1

I was using PHPMailer to send an email with SMTP. This time I used PHP 5.6. I received the following error.

Warning: stream_socket_enable_crypto(): 
Peer certificate CN=`*.example1.com' did not match expected CN=`mail.example2.com'
in /usr/share/php/libphp-phpmailer/class.smtp.php on line 344

Researching this led me to this question, that mentions the PHPMailer docs which say this:

In a change from earlier versions, PHP 5.6 verifies certificates on SSL connections. If the SSL config of the server you are connecting to is not correct, you will get an error like this:

It has this work around suggested:

$mail->SMTPOptions = array(
    'ssl' => array(
        'verify_peer' => false,
        'verify_peer_name' => false,
        'allow_self_signed' => true
    )
);

But it goes on to say

...this is not recommended: You can also change these settings globally in your php.ini, but that's a really bad idea; PHP 5.6 made this change for very good reasons.

What are those very good reasons?

  • 2
    If you do that it'll happily accept a certificate for evil.hacker.com when it's expecting one for example.com. – AndrolGenhald Oct 20 '17 at 15:46
  • If you do that you might as well not use a secure channel. It means any certificate would be valid, defeating the point – ISMSDEV Oct 20 '17 at 16:00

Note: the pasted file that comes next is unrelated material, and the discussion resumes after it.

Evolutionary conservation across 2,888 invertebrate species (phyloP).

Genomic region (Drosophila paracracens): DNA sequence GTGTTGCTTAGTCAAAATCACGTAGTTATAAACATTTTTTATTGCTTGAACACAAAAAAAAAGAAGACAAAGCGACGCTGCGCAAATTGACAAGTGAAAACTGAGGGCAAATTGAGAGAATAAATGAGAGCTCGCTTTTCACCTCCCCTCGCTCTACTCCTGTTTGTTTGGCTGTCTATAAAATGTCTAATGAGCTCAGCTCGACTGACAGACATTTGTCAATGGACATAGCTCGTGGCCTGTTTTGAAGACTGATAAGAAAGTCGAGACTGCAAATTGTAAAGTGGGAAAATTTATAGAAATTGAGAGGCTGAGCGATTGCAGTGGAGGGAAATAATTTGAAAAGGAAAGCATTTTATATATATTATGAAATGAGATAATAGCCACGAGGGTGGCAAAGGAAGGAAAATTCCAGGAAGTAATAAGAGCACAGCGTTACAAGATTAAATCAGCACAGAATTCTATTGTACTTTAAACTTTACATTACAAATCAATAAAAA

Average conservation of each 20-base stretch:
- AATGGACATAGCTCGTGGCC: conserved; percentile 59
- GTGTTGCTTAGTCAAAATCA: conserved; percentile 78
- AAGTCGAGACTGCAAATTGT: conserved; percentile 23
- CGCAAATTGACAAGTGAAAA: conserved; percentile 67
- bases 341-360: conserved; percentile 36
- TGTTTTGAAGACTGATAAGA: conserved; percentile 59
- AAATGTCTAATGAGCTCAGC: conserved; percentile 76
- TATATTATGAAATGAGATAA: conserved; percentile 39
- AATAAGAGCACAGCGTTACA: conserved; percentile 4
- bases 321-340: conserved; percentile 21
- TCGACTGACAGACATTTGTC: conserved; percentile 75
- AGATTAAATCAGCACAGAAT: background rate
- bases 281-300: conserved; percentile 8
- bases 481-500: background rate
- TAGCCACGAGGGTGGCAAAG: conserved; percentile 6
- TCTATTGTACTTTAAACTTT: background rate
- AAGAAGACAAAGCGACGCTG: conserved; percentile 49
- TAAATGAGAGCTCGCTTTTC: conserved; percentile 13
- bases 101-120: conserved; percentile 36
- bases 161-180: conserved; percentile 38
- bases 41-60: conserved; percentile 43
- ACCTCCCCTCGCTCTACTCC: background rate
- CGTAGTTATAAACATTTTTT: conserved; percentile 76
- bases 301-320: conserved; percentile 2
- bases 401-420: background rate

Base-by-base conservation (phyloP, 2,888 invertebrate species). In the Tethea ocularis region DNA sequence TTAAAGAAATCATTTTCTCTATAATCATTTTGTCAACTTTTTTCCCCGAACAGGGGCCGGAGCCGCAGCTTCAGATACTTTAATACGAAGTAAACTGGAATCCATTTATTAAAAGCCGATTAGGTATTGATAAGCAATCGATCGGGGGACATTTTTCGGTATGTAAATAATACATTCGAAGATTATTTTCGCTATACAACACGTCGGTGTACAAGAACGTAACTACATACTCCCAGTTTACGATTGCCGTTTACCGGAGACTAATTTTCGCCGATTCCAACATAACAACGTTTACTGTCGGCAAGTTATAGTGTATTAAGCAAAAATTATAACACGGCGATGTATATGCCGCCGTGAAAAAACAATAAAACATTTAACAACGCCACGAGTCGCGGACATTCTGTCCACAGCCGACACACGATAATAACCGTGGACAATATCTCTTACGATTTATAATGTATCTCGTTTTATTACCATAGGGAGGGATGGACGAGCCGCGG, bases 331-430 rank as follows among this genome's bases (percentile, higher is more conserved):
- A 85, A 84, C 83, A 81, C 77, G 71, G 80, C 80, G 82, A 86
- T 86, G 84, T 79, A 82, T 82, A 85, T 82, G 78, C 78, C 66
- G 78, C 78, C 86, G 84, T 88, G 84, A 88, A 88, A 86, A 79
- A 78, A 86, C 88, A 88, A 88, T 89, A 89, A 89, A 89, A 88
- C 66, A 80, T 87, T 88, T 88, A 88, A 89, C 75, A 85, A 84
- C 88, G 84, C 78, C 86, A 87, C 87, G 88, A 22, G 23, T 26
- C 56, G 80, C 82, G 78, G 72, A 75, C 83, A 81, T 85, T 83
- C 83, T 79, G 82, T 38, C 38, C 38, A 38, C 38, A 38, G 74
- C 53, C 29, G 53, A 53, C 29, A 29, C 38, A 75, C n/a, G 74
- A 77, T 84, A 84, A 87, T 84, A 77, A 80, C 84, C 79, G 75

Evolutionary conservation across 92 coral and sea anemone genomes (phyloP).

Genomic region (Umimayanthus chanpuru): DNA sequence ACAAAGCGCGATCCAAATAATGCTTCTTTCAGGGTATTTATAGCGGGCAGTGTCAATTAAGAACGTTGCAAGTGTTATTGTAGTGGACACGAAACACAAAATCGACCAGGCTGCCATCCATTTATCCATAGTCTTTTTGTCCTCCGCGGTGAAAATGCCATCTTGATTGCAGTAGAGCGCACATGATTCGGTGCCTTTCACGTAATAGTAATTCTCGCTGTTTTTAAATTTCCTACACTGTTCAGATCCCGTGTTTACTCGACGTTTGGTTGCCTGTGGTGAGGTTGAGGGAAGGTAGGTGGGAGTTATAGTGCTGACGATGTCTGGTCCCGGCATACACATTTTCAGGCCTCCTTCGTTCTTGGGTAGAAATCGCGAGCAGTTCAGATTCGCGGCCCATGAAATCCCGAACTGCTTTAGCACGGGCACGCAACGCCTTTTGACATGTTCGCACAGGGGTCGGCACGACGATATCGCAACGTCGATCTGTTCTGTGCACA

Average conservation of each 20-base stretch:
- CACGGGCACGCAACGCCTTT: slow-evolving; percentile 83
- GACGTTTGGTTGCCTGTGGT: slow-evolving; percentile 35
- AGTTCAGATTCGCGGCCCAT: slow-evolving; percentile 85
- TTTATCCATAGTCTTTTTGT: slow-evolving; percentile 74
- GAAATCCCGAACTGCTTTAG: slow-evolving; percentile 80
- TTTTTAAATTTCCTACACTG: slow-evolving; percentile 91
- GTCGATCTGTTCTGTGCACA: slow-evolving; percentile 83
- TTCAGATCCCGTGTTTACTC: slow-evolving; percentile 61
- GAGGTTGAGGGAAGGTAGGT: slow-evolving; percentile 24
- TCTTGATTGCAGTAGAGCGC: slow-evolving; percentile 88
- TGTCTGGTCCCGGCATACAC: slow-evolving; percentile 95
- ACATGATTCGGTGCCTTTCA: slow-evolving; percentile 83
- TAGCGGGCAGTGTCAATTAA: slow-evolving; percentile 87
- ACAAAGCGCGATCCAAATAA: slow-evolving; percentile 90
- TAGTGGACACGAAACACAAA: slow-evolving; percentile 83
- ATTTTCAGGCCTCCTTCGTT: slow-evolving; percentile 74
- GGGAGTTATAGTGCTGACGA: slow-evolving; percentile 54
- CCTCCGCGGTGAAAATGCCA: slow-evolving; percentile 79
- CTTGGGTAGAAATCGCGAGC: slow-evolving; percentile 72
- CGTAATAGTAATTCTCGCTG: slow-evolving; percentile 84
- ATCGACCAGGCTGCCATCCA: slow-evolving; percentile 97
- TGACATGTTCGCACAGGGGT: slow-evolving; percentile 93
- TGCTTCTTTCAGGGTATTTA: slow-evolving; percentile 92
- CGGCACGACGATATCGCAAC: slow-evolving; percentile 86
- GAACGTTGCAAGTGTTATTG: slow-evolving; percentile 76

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    @h4ckNinja: "PHP5.6 is no longer maintained" - this is not fully true. According to Supported Versions PHP 5.6 is no longer actively supported (ended 2017/01/19) but security updates are still provided until 2018/12/31. – Steffen Ullrich Oct 21 '17 at 6:27
4

With PHP 5.6 the default for using TLS was finally changed to verify certificates by default and verify them properly (i.e. not only certificate chain but also hostname). About the same time similar changes where done in Python (version 2.7.9).

These changes were done because not properly checking a certificate makes the connection vulnerable to man in the middle attacks. But, relying on developers to add the functionality to properly check certificates does not work because it seems to work without too so why add additional work to make it more secure. This means that having the secure behavior enabled by default is the only acceptable option. Additionally, both Python and PHP did not even have a way to properly check certificates before, i.e. all they could in an easy way is to to check certificate chain but not the hostname.

It is probably no coincidence that these changes were made while many sites switched to HTTPS in aftermath of the Snowden affair and because the revelations of this affair showed that sniffing and hijacking of improperly protected connections was not only a theoretical thing but that government agencies actually made use of it.

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